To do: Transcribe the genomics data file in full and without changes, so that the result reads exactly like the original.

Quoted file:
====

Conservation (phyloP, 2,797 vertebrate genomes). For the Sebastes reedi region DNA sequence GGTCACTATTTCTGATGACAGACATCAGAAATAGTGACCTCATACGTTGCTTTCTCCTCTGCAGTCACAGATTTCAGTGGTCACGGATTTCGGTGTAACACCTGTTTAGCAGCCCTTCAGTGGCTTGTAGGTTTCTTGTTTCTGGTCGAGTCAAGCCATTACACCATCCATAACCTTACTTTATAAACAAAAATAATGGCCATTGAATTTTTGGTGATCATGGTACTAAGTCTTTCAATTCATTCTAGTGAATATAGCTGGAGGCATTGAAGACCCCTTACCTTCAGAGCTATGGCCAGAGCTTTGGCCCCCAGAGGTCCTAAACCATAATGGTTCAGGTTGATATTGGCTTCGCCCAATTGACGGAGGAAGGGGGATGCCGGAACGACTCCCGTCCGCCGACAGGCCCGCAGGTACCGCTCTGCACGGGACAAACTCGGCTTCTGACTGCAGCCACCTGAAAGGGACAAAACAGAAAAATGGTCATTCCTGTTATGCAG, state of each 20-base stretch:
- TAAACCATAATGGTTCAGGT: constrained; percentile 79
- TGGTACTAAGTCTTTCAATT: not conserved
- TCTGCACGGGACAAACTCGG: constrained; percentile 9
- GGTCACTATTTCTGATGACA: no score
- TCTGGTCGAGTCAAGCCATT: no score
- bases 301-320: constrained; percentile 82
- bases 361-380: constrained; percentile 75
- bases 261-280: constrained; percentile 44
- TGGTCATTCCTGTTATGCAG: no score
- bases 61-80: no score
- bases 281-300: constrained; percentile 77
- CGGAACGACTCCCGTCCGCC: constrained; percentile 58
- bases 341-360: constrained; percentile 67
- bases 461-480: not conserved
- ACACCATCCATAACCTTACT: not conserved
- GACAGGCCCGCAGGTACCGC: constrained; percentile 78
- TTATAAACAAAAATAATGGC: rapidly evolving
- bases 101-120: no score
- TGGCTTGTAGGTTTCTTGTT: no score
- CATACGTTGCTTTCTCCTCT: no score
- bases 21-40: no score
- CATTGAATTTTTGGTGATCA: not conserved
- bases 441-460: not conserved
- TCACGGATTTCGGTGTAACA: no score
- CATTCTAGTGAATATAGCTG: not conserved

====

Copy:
Conservation (phyloP, 2,797 vertebrate genomes). For the Sebastes reedi region DNA sequence GGTCACTATTTCTGATGACAGACATCAGAAATAGTGACCTCATACGTTGCTTTCTCCTCTGCAGTCACAGATTTCAGTGGTCACGGATTTCGGTGTAACACCTGTTTAGCAGCCCTTCAGTGGCTTGTAGGTTTCTTGTTTCTGGTCGAGTCAAGCCATTACACCATCCATAACCTTACTTTATAAACAAAAATAATGGCCATTGAATTTTTGGTGATCATGGTACTAAGTCTTTCAATTCATTCTAGTGAATATAGCTGGAGGCATTGAAGACCCCTTACCTTCAGAGCTATGGCCAGAGCTTTGGCCCCCAGAGGTCCTAAACCATAATGGTTCAGGTTGATATTGGCTTCGCCCAATTGACGGAGGAAGGGGGATGCCGGAACGACTCCCGTCCGCCGACAGGCCCGCAGGTACCGCTCTGCACGGGACAAACTCGGCTTCTGACTGCAGCCACCTGAAAGGGACAAAACAGAAAAATGGTCATTCCTGTTATGCAG, state of each 20-base stretch:
- TAAACCATAATGGTTCAGGT: constrained; percentile 79
- TGGTACTAAGTCTTTCAATT: not conserved
- TCTGCACGGGACAAACTCGG: constrained; percentile 9
- GGTCACTATTTCTGATGACA: no score
- TCTGGTCGAGTCAAGCCATT: no score
- bases 301-320: constrained; percentile 82
- bases 361-380: constrained; percentile 75
- bases 261-280: constrained; percentile 44
- TGGTCATTCCTGTTATGCAG: no score
- bases 61-80: no score
- bases 281-300: constrained; percentile 77
- CGGAACGACTCCCGTCCGCC: constrained; percentile 58
- bases 341-360: constrained; percentile 67
- bases 461-480: not conserved
- ACACCATCCATAACCTTACT: not conserved
- GACAGGCCCGCAGGTACCGC: constrained; percentile 78
- TTATAAACAAAAATAATGGC: rapidly evolving
- bases 101-120: no score
- TGGCTTGTAGGTTTCTTGTT: no score
- CATACGTTGCTTTCTCCTCT: no score
- bases 21-40: no score
- CATTGAATTTTTGGTGATCA: not conserved
- bases 441-460: not conserved
- TCACGGATTTCGGTGTAACA: no score
- CATTCTAGTGAATATAGCTG: not conserved